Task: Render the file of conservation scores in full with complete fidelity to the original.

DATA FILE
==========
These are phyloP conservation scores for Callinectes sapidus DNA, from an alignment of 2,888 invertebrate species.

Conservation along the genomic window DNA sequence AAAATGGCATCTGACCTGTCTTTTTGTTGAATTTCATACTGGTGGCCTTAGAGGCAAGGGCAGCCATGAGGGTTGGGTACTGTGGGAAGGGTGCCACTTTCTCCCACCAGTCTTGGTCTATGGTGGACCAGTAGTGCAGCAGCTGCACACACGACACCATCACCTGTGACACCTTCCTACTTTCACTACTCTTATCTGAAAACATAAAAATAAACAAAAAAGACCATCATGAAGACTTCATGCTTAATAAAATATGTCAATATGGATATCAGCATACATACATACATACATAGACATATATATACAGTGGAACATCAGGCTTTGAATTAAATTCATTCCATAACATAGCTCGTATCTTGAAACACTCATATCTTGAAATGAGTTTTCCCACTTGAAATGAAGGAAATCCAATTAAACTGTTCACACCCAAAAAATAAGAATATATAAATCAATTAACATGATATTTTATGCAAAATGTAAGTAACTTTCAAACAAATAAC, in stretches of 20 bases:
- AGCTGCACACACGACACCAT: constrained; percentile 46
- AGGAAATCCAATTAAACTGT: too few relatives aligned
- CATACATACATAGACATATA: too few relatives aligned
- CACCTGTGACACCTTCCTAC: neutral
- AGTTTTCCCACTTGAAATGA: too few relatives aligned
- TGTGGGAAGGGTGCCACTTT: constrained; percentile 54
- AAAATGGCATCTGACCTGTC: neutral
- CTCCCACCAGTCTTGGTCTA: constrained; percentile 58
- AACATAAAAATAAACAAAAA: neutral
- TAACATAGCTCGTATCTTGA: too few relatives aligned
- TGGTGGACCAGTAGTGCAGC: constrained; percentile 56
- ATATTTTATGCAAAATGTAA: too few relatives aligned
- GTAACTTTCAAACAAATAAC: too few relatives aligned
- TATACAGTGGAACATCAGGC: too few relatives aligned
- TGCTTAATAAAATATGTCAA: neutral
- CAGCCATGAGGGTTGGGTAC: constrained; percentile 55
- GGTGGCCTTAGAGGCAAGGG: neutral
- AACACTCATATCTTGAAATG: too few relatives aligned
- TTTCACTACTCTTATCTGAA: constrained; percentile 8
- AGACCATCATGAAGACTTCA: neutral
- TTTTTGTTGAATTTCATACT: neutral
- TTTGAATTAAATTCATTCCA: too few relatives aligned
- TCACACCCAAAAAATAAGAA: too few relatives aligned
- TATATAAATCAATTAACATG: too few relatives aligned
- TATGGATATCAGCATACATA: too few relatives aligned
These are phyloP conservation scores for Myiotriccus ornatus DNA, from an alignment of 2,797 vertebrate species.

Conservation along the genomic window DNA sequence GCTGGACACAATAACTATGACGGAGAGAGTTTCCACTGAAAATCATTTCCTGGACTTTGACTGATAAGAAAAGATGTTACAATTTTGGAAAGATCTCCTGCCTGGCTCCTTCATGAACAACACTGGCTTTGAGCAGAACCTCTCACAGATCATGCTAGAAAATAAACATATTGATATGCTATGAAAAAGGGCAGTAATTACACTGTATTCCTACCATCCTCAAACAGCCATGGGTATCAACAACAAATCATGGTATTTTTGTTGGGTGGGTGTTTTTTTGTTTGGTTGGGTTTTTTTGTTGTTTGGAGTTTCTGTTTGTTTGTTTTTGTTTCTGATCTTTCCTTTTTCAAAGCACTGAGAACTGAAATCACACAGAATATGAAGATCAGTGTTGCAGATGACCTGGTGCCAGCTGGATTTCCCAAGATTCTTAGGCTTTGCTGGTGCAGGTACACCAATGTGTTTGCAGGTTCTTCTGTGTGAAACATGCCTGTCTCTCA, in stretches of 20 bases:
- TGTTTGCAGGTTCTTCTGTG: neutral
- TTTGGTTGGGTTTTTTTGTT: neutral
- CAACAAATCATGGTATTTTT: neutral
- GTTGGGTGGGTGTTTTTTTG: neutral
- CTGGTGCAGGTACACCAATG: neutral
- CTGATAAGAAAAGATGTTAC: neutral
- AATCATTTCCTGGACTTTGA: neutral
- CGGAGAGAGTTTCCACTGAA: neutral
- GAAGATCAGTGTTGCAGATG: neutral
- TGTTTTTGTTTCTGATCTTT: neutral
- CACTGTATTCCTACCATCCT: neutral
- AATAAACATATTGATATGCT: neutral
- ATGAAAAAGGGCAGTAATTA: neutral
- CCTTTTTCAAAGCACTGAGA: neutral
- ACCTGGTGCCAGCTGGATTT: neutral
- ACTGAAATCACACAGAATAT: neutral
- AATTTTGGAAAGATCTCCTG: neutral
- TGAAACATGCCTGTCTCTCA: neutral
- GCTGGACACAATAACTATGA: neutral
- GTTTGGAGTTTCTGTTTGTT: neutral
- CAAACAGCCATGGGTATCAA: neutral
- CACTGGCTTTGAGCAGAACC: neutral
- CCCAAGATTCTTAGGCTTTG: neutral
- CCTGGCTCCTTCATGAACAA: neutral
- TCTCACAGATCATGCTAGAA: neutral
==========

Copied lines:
These are phyloP conservation scores for Callinectes sapidus DNA, from an alignment of 2,888 invertebrate species.

Conservation along the genomic window DNA sequence AAAATGGCATCTGACCTGTCTTTTTGTTGAATTTCATACTGGTGGCCTTAGAGGCAAGGGCAGCCATGAGGGTTGGGTACTGTGGGAAGGGTGCCACTTTCTCCCACCAGTCTTGGTCTATGGTGGACCAGTAGTGCAGCAGCTGCACACACGACACCATCACCTGTGACACCTTCCTACTTTCACTACTCTTATCTGAAAACATAAAAATAAACAAAAAAGACCATCATGAAGACTTCATGCTTAATAAAATATGTCAATATGGATATCAGCATACATACATACATACATAGACATATATATACAGTGGAACATCAGGCTTTGAATTAAATTCATTCCATAACATAGCTCGTATCTTGAAACACTCATATCTTGAAATGAGTTTTCCCACTTGAAATGAAGGAAATCCAATTAAACTGTTCACACCCAAAAAATAAGAATATATAAATCAATTAACATGATATTTTATGCAAAATGTAAGTAACTTTCAAACAAATAAC, in stretches of 20 bases:
- AGCTGCACACACGACACCAT: constrained; percentile 46
- AGGAAATCCAATTAAACTGT: too few relatives aligned
- CATACATACATAGACATATA: too few relatives aligned
- CACCTGTGACACCTTCCTAC: neutral
- AGTTTTCCCACTTGAAATGA: too few relatives aligned
- TGTGGGAAGGGTGCCACTTT: constrained; percentile 54
- AAAATGGCATCTGACCTGTC: neutral
- CTCCCACCAGTCTTGGTCTA: constrained; percentile 58
- AACATAAAAATAAACAAAAA: neutral
- TAACATAGCTCGTATCTTGA: too few relatives aligned
- TGGTGGACCAGTAGTGCAGC: constrained; percentile 56
- ATATTTTATGCAAAATGTAA: too few relatives aligned
- GTAACTTTCAAACAAATAAC: too few relatives aligned
- TATACAGTGGAACATCAGGC: too few relatives aligned
- TGCTTAATAAAATATGTCAA: neutral
- CAGCCATGAGGGTTGGGTAC: constrained; percentile 55
- GGTGGCCTTAGAGGCAAGGG: neutral
- AACACTCATATCTTGAAATG: too few relatives aligned
- TTTCACTACTCTTATCTGAA: constrained; percentile 8
- AGACCATCATGAAGACTTCA: neutral
- TTTTTGTTGAATTTCATACT: neutral
- TTTGAATTAAATTCATTCCA: too few relatives aligned
- TCACACCCAAAAAATAAGAA: too few relatives aligned
- TATATAAATCAATTAACATG: too few relatives aligned
- TATGGATATCAGCATACATA: too few relatives aligned
These are phyloP conservation scores for Myiotriccus ornatus DNA, from an alignment of 2,797 vertebrate species.

Conservation along the genomic window DNA sequence GCTGGACACAATAACTATGACGGAGAGAGTTTCCACTGAAAATCATTTCCTGGACTTTGACTGATAAGAAAAGATGTTACAATTTTGGAAAGATCTCCTGCCTGGCTCCTTCATGAACAACACTGGCTTTGAGCAGAACCTCTCACAGATCATGCTAGAAAATAAACATATTGATATGCTATGAAAAAGGGCAGTAATTACACTGTATTCCTACCATCCTCAAACAGCCATGGGTATCAACAACAAATCATGGTATTTTTGTTGGGTGGGTGTTTTTTTGTTTGGTTGGGTTTTTTTGTTGTTTGGAGTTTCTGTTTGTTTGTTTTTGTTTCTGATCTTTCCTTTTTCAAAGCACTGAGAACTGAAATCACACAGAATATGAAGATCAGTGTTGCAGATGACCTGGTGCCAGCTGGATTTCCCAAGATTCTTAGGCTTTGCTGGTGCAGGTACACCAATGTGTTTGCAGGTTCTTCTGTGTGAAACATGCCTGTCTCTCA, in stretches of 20 bases:
- TGTTTGCAGGTTCTTCTGTG: neutral
- TTTGGTTGGGTTTTTTTGTT: neutral
- CAACAAATCATGGTATTTTT: neutral
- GTTGGGTGGGTGTTTTTTTG: neutral
- CTGGTGCAGGTACACCAATG: neutral
- CTGATAAGAAAAGATGTTAC: neutral
- AATCATTTCCTGGACTTTGA: neutral
- CGGAGAGAGTTTCCACTGAA: neutral
- GAAGATCAGTGTTGCAGATG: neutral
- TGTTTTTGTTTCTGATCTTT: neutral
- CACTGTATTCCTACCATCCT: neutral
- AATAAACATATTGATATGCT: neutral
- ATGAAAAAGGGCAGTAATTA: neutral
- CCTTTTTCAAAGCACTGAGA: neutral
- ACCTGGTGCCAGCTGGATTT: neutral
- ACTGAAATCACACAGAATAT: neutral
- AATTTTGGAAAGATCTCCTG: neutral
- TGAAACATGCCTGTCTCTCA: neutral
- GCTGGACACAATAACTATGA: neutral
- GTTTGGAGTTTCTGTTTGTT: neutral
- CAAACAGCCATGGGTATCAA: neutral
- CACTGGCTTTGAGCAGAACC: neutral
- CCCAAGATTCTTAGGCTTTG: neutral
- CCTGGCTCCTTCATGAACAA: neutral
- TCTCACAGATCATGCTAGAA: neutral